Introduction to Complexity Science
When I was 14 or 15 I had a history teacher who decided the semester would be devoted to studying Limits to Growth by Dennis Meadows et. al. This book describes the interconnectedness and consequences of our current pace of resources utilization in relation to our economic and population growth. By the end of the semester most of my classmates thought “that’s crap,” and I thought “that makes perfect sense.” That experience was not named complexity science, but it was my introduction to seeing that interconnectedness.
Medical school exclusively focused and mechanisms and technology of disease, nothing about the nature of health, you could call it indoctrination. It was a one way road to practice, basically, if anything [patients health] goes wrong, it was you [the doctor].
On my first day in general practice I remember telling my boss “well, it is ok to fire me, I saw 20 people and didn’t find anything wrong with them.” He sat me down and highlighted the important distinction between disease and illness – most people visiting their general practitioner experience dis-ease, only at times caused by a definable disease. Over time I came to understand the subtle interconnectedness between the many different factors that result in the experience of good and bad health. Health in fact means “wholeness”, and health care is about restoring the patient’s experience of wholeness.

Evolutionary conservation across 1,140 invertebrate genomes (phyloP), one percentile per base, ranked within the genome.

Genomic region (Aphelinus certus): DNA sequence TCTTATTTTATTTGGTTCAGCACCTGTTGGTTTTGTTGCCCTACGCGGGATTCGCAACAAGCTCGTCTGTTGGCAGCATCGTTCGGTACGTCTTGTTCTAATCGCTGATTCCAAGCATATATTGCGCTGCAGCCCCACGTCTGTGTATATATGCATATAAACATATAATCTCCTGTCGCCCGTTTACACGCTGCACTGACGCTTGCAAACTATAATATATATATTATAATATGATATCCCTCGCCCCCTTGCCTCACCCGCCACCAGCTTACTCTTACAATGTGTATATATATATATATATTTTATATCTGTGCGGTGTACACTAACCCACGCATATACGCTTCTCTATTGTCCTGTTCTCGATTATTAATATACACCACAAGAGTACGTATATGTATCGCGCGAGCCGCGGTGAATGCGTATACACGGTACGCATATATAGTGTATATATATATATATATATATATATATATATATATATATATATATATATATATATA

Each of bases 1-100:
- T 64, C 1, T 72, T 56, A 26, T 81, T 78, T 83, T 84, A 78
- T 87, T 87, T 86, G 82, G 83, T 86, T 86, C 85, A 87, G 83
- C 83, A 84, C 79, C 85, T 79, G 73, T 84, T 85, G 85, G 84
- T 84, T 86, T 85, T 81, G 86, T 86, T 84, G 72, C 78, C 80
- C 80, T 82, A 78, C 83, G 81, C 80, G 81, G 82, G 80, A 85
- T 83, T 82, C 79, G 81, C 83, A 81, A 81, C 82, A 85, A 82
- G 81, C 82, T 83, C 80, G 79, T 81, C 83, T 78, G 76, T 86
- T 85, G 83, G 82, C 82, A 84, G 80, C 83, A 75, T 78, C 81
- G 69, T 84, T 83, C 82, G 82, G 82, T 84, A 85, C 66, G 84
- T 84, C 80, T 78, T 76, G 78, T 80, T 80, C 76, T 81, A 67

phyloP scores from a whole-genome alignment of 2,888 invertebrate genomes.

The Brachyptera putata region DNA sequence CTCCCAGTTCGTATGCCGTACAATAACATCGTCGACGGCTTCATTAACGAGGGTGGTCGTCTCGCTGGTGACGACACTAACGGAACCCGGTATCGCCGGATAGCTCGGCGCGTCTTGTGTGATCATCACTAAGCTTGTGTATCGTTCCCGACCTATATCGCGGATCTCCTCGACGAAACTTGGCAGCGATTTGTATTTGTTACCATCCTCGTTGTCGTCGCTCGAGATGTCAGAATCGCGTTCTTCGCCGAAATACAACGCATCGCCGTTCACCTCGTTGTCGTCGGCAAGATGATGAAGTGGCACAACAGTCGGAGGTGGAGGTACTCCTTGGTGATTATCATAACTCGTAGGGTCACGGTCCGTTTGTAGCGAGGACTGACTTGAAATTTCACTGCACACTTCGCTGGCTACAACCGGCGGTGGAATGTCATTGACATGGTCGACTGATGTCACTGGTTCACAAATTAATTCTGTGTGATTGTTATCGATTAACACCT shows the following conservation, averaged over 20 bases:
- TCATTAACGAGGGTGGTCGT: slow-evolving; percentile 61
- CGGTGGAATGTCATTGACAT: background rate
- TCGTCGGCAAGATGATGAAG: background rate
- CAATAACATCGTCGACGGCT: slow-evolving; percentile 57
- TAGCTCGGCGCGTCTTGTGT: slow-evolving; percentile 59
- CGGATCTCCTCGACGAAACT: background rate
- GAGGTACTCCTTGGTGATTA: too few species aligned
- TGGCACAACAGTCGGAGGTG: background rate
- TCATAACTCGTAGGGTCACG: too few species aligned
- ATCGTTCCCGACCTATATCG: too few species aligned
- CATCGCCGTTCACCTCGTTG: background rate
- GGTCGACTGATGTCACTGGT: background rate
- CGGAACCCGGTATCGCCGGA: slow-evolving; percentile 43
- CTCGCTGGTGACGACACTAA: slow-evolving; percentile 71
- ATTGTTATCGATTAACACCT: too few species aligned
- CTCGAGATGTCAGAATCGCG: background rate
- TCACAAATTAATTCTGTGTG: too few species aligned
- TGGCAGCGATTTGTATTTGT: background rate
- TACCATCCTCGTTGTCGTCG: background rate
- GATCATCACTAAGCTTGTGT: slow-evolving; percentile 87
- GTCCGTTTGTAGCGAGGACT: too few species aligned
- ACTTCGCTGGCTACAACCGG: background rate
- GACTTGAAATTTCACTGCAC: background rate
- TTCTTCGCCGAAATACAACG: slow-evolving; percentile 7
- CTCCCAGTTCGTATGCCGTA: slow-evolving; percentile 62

My research into complexities started with trying to better understand the interdependencies of the ongoing doctor-patient relationship. My simple model of appreciating that two people – the doctor and the patient – meet in the consultation, their interaction results in some outcomes that influence each of them through feedback, and that all of this is influenced by the local and the political environment was interesting, but I was told in no uncertain terms that research is focusing on one aspect only. I wasn’t interested and did it my way – outside of the constraining academic silos.
Does Complexity Science influence your day to day experience?
- Context is everything; if you don’t understand what you see you could try to untangle – or make visible- the strings that contribute to what you see.
- I try to share my insights about what I’m “untangling” with my patients so it becomes another tool they can use to aid self-healing.
- I believe variability is what makes us able to adapt and survive.
- I try to approach health with a cultural understanding and ask how the environment is influencing health.
If you had to create a Complexity Science public service announcement, what would you say?
Always try to see the context. Context influences everything. Complex systems are layered: top down or bottom up there is constant interaction between the levels. That interaction creates feedback that loops back to influence the whole system. Feedback is everywhere.
What would you ask a group of Complexity Scientists if you had them around a table?
How do we make people change their mindset to see and appreciate the multidimensional interconnectedness that makes up their world?